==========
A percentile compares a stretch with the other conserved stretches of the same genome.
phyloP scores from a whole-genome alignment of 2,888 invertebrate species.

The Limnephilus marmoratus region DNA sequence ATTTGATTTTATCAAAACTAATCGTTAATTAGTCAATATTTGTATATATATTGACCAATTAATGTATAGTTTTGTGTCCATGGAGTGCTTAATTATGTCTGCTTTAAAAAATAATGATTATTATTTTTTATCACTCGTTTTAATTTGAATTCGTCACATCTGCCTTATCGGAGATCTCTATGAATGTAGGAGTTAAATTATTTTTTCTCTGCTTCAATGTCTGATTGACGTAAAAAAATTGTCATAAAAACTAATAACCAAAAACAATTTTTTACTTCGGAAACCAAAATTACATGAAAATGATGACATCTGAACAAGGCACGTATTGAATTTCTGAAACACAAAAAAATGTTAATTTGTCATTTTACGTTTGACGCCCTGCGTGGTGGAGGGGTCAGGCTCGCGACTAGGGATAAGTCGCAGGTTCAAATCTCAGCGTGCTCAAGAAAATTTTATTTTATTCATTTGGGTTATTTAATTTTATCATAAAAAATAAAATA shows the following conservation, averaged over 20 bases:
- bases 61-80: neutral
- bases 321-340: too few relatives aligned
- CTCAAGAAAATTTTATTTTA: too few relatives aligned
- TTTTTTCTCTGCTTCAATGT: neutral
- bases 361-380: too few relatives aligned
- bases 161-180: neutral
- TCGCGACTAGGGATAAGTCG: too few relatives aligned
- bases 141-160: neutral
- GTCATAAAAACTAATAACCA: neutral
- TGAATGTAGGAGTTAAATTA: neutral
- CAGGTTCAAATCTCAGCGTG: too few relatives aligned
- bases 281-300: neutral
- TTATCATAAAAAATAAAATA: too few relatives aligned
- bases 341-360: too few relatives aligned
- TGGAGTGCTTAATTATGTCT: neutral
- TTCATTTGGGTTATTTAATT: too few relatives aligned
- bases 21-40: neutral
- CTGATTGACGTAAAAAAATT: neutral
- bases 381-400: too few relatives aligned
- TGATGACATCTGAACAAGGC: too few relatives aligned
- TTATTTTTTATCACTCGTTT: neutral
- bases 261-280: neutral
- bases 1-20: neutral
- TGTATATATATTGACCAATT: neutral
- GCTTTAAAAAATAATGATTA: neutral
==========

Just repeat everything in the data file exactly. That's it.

A percentile compares a stretch with the other conserved stretches of the same genome.
phyloP scores from a whole-genome alignment of 2,888 invertebrate species.

The Limnephilus marmoratus region DNA sequence ATTTGATTTTATCAAAACTAATCGTTAATTAGTCAATATTTGTATATATATTGACCAATTAATGTATAGTTTTGTGTCCATGGAGTGCTTAATTATGTCTGCTTTAAAAAATAATGATTATTATTTTTTATCACTCGTTTTAATTTGAATTCGTCACATCTGCCTTATCGGAGATCTCTATGAATGTAGGAGTTAAATTATTTTTTCTCTGCTTCAATGTCTGATTGACGTAAAAAAATTGTCATAAAAACTAATAACCAAAAACAATTTTTTACTTCGGAAACCAAAATTACATGAAAATGATGACATCTGAACAAGGCACGTATTGAATTTCTGAAACACAAAAAAATGTTAATTTGTCATTTTACGTTTGACGCCCTGCGTGGTGGAGGGGTCAGGCTCGCGACTAGGGATAAGTCGCAGGTTCAAATCTCAGCGTGCTCAAGAAAATTTTATTTTATTCATTTGGGTTATTTAATTTTATCATAAAAAATAAAATA shows the following conservation, averaged over 20 bases:
- bases 61-80: neutral
- bases 321-340: too few relatives aligned
- CTCAAGAAAATTTTATTTTA: too few relatives aligned
- TTTTTTCTCTGCTTCAATGT: neutral
- bases 361-380: too few relatives aligned
- bases 161-180: neutral
- TCGCGACTAGGGATAAGTCG: too few relatives aligned
- bases 141-160: neutral
- GTCATAAAAACTAATAACCA: neutral
- TGAATGTAGGAGTTAAATTA: neutral
- CAGGTTCAAATCTCAGCGTG: too few relatives aligned
- bases 281-300: neutral
- TTATCATAAAAAATAAAATA: too few relatives aligned
- bases 341-360: too few relatives aligned
- TGGAGTGCTTAATTATGTCT: neutral
- TTCATTTGGGTTATTTAATT: too few relatives aligned
- bases 21-40: neutral
- CTGATTGACGTAAAAAAATT: neutral
- bases 381-400: too few relatives aligned
- TGATGACATCTGAACAAGGC: too few relatives aligned
- TTATTTTTTATCACTCGTTT: neutral
- bases 261-280: neutral
- bases 1-20: neutral
- TGTATATATATTGACCAATT: neutral
- GCTTTAAAAAATAATGATTA: neutral